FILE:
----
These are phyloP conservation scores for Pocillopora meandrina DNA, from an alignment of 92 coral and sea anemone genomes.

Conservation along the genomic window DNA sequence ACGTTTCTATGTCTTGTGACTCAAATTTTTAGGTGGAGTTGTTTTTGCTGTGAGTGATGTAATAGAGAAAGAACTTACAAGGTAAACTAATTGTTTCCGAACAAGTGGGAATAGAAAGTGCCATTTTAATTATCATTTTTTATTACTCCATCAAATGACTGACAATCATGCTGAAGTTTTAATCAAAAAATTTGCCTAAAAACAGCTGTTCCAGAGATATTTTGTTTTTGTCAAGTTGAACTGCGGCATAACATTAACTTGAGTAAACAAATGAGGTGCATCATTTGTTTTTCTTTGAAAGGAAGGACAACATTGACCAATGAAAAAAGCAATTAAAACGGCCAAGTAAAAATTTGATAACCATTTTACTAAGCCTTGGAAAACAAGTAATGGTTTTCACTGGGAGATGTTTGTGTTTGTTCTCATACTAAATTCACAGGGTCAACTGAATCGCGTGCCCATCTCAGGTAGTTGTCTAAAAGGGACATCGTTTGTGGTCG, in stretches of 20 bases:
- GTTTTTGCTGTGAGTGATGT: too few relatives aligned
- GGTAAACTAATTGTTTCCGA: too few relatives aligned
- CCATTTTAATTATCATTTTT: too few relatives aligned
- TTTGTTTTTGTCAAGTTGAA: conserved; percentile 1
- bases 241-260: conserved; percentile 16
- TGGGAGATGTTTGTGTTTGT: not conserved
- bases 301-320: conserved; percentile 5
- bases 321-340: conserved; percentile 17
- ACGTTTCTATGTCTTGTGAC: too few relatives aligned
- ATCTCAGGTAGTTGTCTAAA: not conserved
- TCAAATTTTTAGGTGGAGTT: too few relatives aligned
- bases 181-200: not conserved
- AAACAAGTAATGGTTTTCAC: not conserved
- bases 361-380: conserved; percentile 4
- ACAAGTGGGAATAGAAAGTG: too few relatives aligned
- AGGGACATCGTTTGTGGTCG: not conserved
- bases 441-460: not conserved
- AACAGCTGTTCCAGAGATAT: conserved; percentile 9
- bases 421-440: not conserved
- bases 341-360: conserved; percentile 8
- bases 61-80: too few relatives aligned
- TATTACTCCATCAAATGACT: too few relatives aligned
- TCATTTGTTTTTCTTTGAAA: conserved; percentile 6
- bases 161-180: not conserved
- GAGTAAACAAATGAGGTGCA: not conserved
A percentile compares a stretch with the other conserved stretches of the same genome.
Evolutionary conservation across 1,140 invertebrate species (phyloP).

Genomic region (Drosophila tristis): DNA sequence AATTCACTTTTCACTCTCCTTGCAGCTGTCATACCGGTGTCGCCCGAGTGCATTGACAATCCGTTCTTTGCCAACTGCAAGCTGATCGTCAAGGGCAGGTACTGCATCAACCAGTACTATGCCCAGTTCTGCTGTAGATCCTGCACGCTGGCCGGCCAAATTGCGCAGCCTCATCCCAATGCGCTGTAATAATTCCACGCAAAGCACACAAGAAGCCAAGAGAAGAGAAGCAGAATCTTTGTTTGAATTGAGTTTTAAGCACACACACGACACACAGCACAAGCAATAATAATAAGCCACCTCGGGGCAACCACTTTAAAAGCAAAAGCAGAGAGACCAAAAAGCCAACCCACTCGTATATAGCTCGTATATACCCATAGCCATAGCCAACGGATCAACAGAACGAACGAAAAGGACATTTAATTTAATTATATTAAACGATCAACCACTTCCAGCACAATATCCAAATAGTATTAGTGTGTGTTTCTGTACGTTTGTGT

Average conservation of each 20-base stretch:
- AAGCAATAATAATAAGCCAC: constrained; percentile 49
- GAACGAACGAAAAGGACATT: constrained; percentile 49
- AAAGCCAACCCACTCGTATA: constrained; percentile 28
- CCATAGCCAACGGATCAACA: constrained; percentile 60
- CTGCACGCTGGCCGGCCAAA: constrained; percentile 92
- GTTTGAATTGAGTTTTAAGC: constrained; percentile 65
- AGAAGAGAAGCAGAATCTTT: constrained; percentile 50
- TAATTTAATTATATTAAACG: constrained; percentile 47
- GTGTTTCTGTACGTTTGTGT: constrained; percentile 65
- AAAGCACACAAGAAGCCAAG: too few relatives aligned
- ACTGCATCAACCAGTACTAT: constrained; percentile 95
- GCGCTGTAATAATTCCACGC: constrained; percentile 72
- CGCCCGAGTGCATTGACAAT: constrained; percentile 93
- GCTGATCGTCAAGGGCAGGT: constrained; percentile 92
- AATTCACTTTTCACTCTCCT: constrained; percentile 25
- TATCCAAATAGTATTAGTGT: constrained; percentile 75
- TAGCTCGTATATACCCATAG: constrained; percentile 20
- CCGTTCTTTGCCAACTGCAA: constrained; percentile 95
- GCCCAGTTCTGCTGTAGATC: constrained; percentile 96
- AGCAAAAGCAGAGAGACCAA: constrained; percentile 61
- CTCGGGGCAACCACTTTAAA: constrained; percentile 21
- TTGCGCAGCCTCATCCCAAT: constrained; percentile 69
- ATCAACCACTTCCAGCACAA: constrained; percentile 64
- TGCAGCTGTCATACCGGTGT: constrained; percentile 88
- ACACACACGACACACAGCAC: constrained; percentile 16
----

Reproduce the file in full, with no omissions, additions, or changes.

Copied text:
These are phyloP conservation scores for Pocillopora meandrina DNA, from an alignment of 92 coral and sea anemone genomes.

Conservation along the genomic window DNA sequence ACGTTTCTATGTCTTGTGACTCAAATTTTTAGGTGGAGTTGTTTTTGCTGTGAGTGATGTAATAGAGAAAGAACTTACAAGGTAAACTAATTGTTTCCGAACAAGTGGGAATAGAAAGTGCCATTTTAATTATCATTTTTTATTACTCCATCAAATGACTGACAATCATGCTGAAGTTTTAATCAAAAAATTTGCCTAAAAACAGCTGTTCCAGAGATATTTTGTTTTTGTCAAGTTGAACTGCGGCATAACATTAACTTGAGTAAACAAATGAGGTGCATCATTTGTTTTTCTTTGAAAGGAAGGACAACATTGACCAATGAAAAAAGCAATTAAAACGGCCAAGTAAAAATTTGATAACCATTTTACTAAGCCTTGGAAAACAAGTAATGGTTTTCACTGGGAGATGTTTGTGTTTGTTCTCATACTAAATTCACAGGGTCAACTGAATCGCGTGCCCATCTCAGGTAGTTGTCTAAAAGGGACATCGTTTGTGGTCG, in stretches of 20 bases:
- GTTTTTGCTGTGAGTGATGT: too few relatives aligned
- GGTAAACTAATTGTTTCCGA: too few relatives aligned
- CCATTTTAATTATCATTTTT: too few relatives aligned
- TTTGTTTTTGTCAAGTTGAA: conserved; percentile 1
- bases 241-260: conserved; percentile 16
- TGGGAGATGTTTGTGTTTGT: not conserved
- bases 301-320: conserved; percentile 5
- bases 321-340: conserved; percentile 17
- ACGTTTCTATGTCTTGTGAC: too few relatives aligned
- ATCTCAGGTAGTTGTCTAAA: not conserved
- TCAAATTTTTAGGTGGAGTT: too few relatives aligned
- bases 181-200: not conserved
- AAACAAGTAATGGTTTTCAC: not conserved
- bases 361-380: conserved; percentile 4
- ACAAGTGGGAATAGAAAGTG: too few relatives aligned
- AGGGACATCGTTTGTGGTCG: not conserved
- bases 441-460: not conserved
- AACAGCTGTTCCAGAGATAT: conserved; percentile 9
- bases 421-440: not conserved
- bases 341-360: conserved; percentile 8
- bases 61-80: too few relatives aligned
- TATTACTCCATCAAATGACT: too few relatives aligned
- TCATTTGTTTTTCTTTGAAA: conserved; percentile 6
- bases 161-180: not conserved
- GAGTAAACAAATGAGGTGCA: not conserved
A percentile compares a stretch with the other conserved stretches of the same genome.
Evolutionary conservation across 1,140 invertebrate species (phyloP).

Genomic region (Drosophila tristis): DNA sequence AATTCACTTTTCACTCTCCTTGCAGCTGTCATACCGGTGTCGCCCGAGTGCATTGACAATCCGTTCTTTGCCAACTGCAAGCTGATCGTCAAGGGCAGGTACTGCATCAACCAGTACTATGCCCAGTTCTGCTGTAGATCCTGCACGCTGGCCGGCCAAATTGCGCAGCCTCATCCCAATGCGCTGTAATAATTCCACGCAAAGCACACAAGAAGCCAAGAGAAGAGAAGCAGAATCTTTGTTTGAATTGAGTTTTAAGCACACACACGACACACAGCACAAGCAATAATAATAAGCCACCTCGGGGCAACCACTTTAAAAGCAAAAGCAGAGAGACCAAAAAGCCAACCCACTCGTATATAGCTCGTATATACCCATAGCCATAGCCAACGGATCAACAGAACGAACGAAAAGGACATTTAATTTAATTATATTAAACGATCAACCACTTCCAGCACAATATCCAAATAGTATTAGTGTGTGTTTCTGTACGTTTGTGT

Average conservation of each 20-base stretch:
- AAGCAATAATAATAAGCCAC: constrained; percentile 49
- GAACGAACGAAAAGGACATT: constrained; percentile 49
- AAAGCCAACCCACTCGTATA: constrained; percentile 28
- CCATAGCCAACGGATCAACA: constrained; percentile 60
- CTGCACGCTGGCCGGCCAAA: constrained; percentile 92
- GTTTGAATTGAGTTTTAAGC: constrained; percentile 65
- AGAAGAGAAGCAGAATCTTT: constrained; percentile 50
- TAATTTAATTATATTAAACG: constrained; percentile 47
- GTGTTTCTGTACGTTTGTGT: constrained; percentile 65
- AAAGCACACAAGAAGCCAAG: too few relatives aligned
- ACTGCATCAACCAGTACTAT: constrained; percentile 95
- GCGCTGTAATAATTCCACGC: constrained; percentile 72
- CGCCCGAGTGCATTGACAAT: constrained; percentile 93
- GCTGATCGTCAAGGGCAGGT: constrained; percentile 92
- AATTCACTTTTCACTCTCCT: constrained; percentile 25
- TATCCAAATAGTATTAGTGT: constrained; percentile 75
- TAGCTCGTATATACCCATAG: constrained; percentile 20
- CCGTTCTTTGCCAACTGCAA: constrained; percentile 95
- GCCCAGTTCTGCTGTAGATC: constrained; percentile 96
- AGCAAAAGCAGAGAGACCAA: constrained; percentile 61
- CTCGGGGCAACCACTTTAAA: constrained; percentile 21
- TTGCGCAGCCTCATCCCAAT: constrained; percentile 69
- ATCAACCACTTCCAGCACAA: constrained; percentile 64
- TGCAGCTGTCATACCGGTGT: constrained; percentile 88
- ACACACACGACACACAGCAC: constrained; percentile 16